But that sense of obligation aside, it does show very clearly that many Republicans just do not want to repeal Obamacare. They said they wanted to do it, they made it their top policy priority, they campaigned on it — and now, with the power in their hands, they don’t want to do it. The same is true in the House. (See “Why can’t House repeal Obamacare? Because a lot of Republicans don’t want to.”)
After McConnell admitted defeat, McCain, the man whose health crisis started the final Jenga collapse, released a statement saying lawmakers should start over. “The Congress must now return to regular order, hold hearings, receive input from members of both parties, and heed the recommendations of our nation’s governors so that we can produce a bill that finally provides Americans with access to quality and affordable health care.”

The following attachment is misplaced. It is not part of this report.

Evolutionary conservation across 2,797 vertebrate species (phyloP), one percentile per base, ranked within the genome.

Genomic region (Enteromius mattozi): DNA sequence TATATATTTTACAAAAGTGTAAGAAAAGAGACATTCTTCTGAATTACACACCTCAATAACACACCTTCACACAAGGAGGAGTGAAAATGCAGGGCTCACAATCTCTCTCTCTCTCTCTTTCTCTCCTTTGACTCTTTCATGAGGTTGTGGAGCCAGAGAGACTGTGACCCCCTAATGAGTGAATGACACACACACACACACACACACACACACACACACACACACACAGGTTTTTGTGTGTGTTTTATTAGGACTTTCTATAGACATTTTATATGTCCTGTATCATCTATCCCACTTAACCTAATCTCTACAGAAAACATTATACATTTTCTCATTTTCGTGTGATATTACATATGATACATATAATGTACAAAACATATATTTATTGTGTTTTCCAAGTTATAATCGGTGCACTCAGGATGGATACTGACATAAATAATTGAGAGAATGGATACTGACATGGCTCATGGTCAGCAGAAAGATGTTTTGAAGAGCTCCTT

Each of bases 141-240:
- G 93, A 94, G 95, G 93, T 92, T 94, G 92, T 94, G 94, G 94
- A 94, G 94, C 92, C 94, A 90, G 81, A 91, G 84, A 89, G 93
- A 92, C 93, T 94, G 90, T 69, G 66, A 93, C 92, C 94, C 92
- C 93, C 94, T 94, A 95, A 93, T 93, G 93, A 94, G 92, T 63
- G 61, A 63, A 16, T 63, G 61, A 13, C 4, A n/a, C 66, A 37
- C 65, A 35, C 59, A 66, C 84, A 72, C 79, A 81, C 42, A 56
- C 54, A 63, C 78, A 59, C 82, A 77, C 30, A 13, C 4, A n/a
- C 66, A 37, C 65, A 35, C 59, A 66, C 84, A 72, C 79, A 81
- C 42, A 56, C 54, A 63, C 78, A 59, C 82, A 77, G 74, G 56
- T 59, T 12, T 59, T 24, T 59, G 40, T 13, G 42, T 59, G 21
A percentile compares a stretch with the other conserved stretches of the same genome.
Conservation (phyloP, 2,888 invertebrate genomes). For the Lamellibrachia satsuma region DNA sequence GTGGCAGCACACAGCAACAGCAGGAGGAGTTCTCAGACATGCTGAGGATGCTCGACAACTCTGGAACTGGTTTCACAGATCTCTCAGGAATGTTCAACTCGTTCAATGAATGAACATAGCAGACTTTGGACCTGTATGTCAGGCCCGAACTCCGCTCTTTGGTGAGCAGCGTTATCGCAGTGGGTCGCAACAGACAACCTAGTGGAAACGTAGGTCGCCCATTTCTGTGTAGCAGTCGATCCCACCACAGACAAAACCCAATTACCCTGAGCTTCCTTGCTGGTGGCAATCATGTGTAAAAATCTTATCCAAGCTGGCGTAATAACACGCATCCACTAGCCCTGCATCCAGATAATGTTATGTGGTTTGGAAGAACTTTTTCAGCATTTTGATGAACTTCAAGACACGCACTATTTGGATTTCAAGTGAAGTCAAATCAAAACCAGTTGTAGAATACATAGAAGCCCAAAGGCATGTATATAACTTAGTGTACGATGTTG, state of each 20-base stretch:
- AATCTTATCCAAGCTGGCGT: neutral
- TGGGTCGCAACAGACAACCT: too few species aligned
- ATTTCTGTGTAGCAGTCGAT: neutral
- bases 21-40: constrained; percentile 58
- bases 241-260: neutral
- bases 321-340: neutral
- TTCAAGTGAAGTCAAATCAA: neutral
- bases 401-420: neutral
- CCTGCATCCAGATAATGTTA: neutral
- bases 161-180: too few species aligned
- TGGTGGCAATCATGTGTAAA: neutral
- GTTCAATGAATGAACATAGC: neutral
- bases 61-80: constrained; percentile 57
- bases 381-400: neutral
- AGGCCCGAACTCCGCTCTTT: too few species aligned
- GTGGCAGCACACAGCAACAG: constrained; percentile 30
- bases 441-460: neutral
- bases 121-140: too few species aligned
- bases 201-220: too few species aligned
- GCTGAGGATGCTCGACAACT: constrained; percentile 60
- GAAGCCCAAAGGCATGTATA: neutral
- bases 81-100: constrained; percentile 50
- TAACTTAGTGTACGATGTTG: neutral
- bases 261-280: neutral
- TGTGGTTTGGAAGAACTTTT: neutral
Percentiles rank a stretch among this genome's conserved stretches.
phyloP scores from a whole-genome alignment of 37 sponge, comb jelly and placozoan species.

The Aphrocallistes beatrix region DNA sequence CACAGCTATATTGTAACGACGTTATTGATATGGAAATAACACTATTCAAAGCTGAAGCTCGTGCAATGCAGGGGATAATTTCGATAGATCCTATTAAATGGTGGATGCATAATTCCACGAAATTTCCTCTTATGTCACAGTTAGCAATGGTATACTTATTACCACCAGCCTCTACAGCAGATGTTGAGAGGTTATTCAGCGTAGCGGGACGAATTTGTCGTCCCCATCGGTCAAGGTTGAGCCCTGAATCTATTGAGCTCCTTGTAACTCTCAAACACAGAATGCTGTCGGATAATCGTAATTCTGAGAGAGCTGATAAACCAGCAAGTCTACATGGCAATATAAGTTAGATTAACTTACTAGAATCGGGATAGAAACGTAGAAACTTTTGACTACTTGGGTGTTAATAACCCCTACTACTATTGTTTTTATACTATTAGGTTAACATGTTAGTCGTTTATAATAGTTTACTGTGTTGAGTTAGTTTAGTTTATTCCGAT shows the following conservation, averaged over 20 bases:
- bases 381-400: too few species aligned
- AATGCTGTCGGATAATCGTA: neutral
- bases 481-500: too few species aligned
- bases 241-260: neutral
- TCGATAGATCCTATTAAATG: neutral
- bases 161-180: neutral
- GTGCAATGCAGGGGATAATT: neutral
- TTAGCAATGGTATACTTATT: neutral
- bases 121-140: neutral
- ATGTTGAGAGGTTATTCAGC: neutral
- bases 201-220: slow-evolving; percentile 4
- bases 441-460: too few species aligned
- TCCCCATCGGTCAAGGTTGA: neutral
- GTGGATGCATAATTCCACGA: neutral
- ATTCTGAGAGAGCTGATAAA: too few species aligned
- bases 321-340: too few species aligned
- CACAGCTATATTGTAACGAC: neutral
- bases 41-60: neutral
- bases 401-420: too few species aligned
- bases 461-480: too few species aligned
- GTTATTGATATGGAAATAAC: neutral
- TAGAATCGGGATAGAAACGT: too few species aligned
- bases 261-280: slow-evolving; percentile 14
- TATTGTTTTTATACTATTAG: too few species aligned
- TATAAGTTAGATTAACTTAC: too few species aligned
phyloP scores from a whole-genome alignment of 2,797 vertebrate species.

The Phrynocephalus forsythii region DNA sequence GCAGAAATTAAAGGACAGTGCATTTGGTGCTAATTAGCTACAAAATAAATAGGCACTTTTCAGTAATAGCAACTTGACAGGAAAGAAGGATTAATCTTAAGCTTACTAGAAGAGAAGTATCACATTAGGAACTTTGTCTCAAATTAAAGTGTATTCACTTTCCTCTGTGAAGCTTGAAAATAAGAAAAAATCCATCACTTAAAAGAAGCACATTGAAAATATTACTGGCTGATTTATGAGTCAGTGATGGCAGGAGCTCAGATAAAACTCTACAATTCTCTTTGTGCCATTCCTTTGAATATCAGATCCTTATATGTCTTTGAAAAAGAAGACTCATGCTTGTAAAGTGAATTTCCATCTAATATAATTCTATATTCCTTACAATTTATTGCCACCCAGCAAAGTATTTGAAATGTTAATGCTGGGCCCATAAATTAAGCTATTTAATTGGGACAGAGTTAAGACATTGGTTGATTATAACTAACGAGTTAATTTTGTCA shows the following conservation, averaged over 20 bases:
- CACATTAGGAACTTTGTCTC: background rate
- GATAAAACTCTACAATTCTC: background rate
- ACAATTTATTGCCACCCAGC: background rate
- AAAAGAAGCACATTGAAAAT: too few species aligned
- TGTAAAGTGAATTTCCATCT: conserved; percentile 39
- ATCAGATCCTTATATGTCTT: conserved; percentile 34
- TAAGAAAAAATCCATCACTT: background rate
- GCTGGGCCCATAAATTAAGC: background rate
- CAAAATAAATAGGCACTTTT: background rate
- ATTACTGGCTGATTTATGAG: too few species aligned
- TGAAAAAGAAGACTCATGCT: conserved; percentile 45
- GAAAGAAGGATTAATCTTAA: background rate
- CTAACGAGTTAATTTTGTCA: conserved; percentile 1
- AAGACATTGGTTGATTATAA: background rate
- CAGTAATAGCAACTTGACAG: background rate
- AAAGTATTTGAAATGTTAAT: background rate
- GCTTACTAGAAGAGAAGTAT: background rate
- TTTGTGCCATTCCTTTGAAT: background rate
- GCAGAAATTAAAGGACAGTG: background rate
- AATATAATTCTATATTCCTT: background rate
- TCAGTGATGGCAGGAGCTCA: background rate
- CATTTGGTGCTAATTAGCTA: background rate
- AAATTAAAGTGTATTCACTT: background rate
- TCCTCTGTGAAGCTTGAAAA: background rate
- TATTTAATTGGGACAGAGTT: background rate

Maybe the GOP will follow that course, or maybe not. But with Obamacare in deep trouble in McCain’s Arizona and elsewhere, it is clear that Republicans will eventually have to do something about it — whether they want to or not.